Researchers Find Sleep Increases Brain Cell Production

Research by University of Wisconsin finds sleep helps in boosting up the production of brain cells. A study reveals the sleep increases those cells which forms myelin insulating material that helps in the proper brain functioning.

Scientists say the new findings could lead to new insights someday about the role of sleep in brain growth and brain repair, and also new knowledge about multiple sclerosis (MS) disease in which the myelin is damaged.

For long it has been known several genes are turned on in sleep, but it is not yet known how the sleep affects specific cell types that make myelin.

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Myelin is responsible for allowing the movement of electrical impulses from one cell to next.

The researchers at the University of Wisconsin in the United States conducted their study on mice by measuring gene activity in oligodendrocytes. Few mice were forcefully kept awake and the rest were allowed to sleep. Dr Chiara Cirelli and his colleagues found that during the sleep the genes that promote myelin formation were turned on where as the genes implicated in cell death on those mice which were not allowed to sleep.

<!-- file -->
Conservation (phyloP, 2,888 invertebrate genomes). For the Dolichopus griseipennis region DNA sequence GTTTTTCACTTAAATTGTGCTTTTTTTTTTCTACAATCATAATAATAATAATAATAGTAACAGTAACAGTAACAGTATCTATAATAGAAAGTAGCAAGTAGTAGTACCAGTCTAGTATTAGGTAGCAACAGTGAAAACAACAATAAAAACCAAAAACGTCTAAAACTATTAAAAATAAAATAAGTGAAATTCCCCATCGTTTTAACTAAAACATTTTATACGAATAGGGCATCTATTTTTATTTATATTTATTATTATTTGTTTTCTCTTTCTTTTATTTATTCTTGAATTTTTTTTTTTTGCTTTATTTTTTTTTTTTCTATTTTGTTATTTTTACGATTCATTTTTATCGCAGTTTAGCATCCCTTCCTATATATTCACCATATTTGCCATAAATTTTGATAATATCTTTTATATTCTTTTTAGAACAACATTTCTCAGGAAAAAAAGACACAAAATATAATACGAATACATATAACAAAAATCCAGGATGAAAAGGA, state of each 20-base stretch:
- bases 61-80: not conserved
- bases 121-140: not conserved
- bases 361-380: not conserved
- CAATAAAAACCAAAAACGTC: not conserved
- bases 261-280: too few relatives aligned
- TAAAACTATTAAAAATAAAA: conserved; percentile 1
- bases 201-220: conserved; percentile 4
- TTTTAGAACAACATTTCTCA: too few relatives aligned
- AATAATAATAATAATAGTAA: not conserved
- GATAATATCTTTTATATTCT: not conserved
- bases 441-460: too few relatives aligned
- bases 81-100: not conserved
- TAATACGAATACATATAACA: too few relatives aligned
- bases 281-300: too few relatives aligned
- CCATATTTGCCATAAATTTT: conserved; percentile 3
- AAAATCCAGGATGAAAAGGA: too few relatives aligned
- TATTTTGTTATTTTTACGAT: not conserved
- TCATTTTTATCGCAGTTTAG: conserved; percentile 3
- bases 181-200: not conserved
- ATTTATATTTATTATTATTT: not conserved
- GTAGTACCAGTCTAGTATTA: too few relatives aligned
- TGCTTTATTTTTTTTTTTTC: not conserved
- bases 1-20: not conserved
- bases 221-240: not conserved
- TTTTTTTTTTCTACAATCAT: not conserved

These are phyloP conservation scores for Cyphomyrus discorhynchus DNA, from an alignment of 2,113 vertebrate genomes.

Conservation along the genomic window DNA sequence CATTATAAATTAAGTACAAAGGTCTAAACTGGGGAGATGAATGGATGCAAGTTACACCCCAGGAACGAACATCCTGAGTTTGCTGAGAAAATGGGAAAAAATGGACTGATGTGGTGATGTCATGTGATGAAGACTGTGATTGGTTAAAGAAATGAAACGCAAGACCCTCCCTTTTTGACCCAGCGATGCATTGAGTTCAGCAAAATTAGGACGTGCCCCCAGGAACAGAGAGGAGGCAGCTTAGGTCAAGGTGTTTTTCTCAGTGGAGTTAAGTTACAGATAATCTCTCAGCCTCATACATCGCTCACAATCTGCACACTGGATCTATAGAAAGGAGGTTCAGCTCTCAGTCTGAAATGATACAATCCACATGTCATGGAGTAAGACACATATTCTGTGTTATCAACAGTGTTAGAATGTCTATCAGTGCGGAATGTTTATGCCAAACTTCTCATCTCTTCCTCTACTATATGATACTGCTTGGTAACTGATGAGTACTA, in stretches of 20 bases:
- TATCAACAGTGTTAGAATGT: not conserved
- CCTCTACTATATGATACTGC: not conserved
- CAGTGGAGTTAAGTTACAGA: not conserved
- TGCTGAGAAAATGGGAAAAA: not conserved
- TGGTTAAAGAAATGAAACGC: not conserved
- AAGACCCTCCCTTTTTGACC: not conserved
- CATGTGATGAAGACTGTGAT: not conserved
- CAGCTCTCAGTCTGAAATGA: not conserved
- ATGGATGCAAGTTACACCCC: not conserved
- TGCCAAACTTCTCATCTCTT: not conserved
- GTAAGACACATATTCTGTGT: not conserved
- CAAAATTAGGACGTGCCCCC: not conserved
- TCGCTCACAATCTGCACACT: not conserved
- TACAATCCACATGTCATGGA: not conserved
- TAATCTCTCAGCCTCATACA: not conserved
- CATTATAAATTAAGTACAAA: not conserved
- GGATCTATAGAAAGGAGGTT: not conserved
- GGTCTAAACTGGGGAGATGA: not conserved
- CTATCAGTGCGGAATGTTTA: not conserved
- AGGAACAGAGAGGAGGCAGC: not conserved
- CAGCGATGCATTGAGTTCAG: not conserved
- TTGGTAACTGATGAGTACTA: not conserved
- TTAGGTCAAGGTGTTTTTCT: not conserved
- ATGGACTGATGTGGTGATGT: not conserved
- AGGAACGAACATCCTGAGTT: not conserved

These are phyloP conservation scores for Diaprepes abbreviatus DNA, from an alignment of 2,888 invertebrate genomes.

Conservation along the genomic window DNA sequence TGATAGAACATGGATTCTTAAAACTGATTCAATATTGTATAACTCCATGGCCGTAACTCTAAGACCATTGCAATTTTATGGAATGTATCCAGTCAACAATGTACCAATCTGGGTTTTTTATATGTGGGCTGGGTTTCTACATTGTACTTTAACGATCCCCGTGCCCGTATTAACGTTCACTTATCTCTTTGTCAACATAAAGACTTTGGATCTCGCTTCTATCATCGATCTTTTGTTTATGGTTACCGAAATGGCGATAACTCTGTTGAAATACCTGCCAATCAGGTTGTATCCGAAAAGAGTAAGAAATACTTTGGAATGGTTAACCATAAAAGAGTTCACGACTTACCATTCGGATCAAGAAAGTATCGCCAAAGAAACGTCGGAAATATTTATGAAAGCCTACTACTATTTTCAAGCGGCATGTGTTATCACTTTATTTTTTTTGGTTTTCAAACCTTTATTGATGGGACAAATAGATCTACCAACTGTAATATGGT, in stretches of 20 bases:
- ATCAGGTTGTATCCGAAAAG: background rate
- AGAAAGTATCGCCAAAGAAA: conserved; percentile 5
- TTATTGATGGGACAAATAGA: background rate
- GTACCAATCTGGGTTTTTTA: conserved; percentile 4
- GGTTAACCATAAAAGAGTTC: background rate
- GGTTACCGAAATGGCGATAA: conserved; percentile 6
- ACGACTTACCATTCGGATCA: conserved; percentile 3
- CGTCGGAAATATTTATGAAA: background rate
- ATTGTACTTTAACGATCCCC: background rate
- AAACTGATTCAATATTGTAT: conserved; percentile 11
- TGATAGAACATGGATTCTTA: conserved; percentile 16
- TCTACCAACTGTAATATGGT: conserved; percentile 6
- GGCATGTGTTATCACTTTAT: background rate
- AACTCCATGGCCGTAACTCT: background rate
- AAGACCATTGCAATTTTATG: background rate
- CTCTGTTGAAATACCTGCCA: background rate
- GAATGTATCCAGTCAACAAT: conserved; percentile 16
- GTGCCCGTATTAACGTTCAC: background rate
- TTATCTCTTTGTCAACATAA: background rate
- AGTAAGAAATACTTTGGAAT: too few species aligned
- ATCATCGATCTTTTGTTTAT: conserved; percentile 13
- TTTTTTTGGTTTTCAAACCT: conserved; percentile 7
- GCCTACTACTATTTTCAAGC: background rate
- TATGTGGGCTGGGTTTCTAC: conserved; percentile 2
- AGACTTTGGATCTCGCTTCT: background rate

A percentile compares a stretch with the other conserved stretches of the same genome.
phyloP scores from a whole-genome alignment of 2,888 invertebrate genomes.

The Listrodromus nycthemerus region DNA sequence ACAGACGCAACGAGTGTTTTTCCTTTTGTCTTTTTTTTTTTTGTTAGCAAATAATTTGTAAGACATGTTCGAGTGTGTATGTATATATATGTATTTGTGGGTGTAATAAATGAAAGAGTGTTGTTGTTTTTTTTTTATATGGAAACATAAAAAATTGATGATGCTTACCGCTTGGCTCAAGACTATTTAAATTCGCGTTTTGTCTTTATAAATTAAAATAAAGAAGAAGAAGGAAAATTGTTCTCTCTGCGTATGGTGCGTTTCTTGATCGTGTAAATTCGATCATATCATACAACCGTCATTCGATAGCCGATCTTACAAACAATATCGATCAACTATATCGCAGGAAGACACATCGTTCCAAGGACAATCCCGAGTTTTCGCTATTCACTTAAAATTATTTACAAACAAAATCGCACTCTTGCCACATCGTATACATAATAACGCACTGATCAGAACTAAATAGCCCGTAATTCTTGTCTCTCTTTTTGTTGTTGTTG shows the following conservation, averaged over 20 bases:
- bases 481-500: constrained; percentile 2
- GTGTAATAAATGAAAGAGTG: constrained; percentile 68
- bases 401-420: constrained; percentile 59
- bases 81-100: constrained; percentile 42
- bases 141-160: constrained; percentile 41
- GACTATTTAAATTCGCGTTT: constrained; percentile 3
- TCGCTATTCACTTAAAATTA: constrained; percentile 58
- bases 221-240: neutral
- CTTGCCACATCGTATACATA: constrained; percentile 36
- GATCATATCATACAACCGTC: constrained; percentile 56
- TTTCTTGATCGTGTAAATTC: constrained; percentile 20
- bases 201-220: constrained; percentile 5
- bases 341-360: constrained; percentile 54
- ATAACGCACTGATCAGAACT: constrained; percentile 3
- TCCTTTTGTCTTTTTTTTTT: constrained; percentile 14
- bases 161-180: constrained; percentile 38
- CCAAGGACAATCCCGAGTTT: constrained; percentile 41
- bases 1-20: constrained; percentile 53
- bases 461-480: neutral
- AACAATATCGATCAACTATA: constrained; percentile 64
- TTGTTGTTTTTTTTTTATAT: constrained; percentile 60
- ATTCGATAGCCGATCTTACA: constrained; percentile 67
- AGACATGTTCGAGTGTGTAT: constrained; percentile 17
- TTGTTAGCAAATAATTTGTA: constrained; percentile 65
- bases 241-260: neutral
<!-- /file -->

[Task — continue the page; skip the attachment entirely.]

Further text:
The findings were published in the Journal of Neuroscience. Dr Cirelli suggests there that extreme and/or chronic sleep loss may aggravate symptoms of multiple sclerosis (MS).

Dr Cirelli said, “For a long time, sleep researchers focused on how the activity of nerve cells differs when animals are awake versus when they are asleep… Now it is clear that the way other supporting cells in the nervous system operate also changes significantly depending on whether the animal is asleep or awake.”